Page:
Page images
PDF
EPUB

nothing of it, and would not take the least pains to inform themselves about it. This appears plainly from ancient history*.'

I think it by no means unreasonable to suppose, that the heathen public, especially that part which is made

up

of men of rank and education, were divided into two classes ; those who despised Christianity beforehand, and those who received it. In correspondency with which division of character, the writers of that age would also be of two classes ; those who were silent about Christianity, and those who were Christians.

" A good man, who attended sufficiently to the Christian affairs, would become a Christian; after which his testimony ceased to be pagan, and became Christiant."

I must also add, that I think it sufficiently proved, that the notion of magic was resorted to by the heathen adversaries of Christianity, in like manner as that of diaagency had before been by the Jews. Justin Martyr alleges this as his reason for arguing from prophecy, rather than from miracles. Origen imputes this evasion to Celsus; Jerome to Porphyry; and Lactantius to the heathen in general. The several passages, which contain these testimonies, will be produced in the next chapter. It being difficult however to ascertain in what degree this notion prevailed, especially amongst the superior ranks of the heathen communities, another, and I think an adequate, cause has been assigned for their infidelity. It is probable that in many cases the two causes would operate together.

* Jortin's Disc. on the Christ. Rel. p. 66. ed. 4th. + Hartley, Obs. p. 119.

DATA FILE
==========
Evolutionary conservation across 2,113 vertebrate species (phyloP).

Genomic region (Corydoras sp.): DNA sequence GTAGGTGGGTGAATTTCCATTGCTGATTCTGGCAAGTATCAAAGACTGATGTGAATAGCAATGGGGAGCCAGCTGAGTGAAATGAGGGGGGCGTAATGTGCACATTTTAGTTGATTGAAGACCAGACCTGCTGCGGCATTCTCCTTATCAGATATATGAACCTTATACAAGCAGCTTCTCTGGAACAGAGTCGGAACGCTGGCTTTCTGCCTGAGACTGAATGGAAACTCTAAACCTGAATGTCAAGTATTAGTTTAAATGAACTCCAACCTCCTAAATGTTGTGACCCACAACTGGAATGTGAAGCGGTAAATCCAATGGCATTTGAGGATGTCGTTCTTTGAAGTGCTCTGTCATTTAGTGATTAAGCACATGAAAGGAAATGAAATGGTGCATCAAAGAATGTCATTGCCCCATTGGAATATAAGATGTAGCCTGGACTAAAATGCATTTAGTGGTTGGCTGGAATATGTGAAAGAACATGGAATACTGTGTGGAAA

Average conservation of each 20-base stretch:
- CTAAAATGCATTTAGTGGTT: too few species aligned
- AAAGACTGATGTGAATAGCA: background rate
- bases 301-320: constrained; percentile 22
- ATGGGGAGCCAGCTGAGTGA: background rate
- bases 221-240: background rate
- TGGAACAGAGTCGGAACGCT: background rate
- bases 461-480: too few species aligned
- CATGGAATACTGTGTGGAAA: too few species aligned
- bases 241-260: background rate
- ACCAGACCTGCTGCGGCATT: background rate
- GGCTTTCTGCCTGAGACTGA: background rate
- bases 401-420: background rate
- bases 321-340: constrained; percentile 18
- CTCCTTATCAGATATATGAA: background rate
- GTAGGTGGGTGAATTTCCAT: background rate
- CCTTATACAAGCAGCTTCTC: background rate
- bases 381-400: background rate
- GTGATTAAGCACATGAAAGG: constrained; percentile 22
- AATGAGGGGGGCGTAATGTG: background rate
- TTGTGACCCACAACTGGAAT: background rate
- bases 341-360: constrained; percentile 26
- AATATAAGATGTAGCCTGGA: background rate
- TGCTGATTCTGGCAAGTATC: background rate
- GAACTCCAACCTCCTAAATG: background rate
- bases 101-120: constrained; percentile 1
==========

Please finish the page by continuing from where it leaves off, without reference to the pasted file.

bolical

CHAPTER V.

That the Christian miracles dre not recited, or

appealed to, by early Christian writers themselves, so fully or frequently as might have been expected.

[ocr errors]

I SHALL consider this objection, first, as it applies to the letters of the apostles, preserved in the New Testament; and secondly, as it applies to the remaining writings of other early Christians.

The epistles of the apostles are either ???sovhortatory or argumentative. So far as

they were occupied in delivering lessons of duty, rules of public order, admonitions against certain prevailing corruptions, against vice, or any particular species of it, or in fortifying and encouraging the constancy of the disciples under the trials to which they were exposed, there appears to be no place or occasion for more of these references than we actually find.

So far as the epistles are argumentative, the nature of the argument which they handle, accounts for the infrequency of these allusions. These epistles were not written to prove the truth of Christianity. The subject under consideration was not that which the miracles decided, the reality of our Lord's mission; but it was that which the miracles did not decide, the nature of his person or power, the design of his advent, its effects, and of those effects the value, kind, and extent. Still I maintain, that miraculous evidence lies at the bottom of the argument. For nothing could be so preposterous as for the disciples of Jesus to dispute amongst themselves, or with others, concerning his office or character, unless they believed that he had shown, by supernatural proofs, that there was something extraordinary in both. Miraculous evidence, therefore, forming not the texture of these arguments, but the ground and substratum, if it be occasionally discerned, if it be inci.

dentally appealed to, it is exactly so much as ought to take place, supposing the history to be true.

As a further answer to the objection, that the apostolic epistles do not contain so frequent, or such direct and circumstantial recitals of miracles as might be expected, I would add, that the apostolic epistles resemble in this respect the apostolic speeches, which speeches are given by a writer who distinctly records numerous miracles wrought by these apostles themselves, and by the Founder of the institution in their presence: that it is unwarrantable to contend, that the omission, or infrequency, of such recitals in the speeches of the apostles, negatives the existence of the miracles, when the speeches are given in immediate conjunction with the history of those miracles: and that a conclusion which cannot be inferred from the speeches, without contradicting the whole tenour of the book which contains them, cannot be inferred from letters, which, in this respect, are similar only to the speeches.

« PreviousContinue »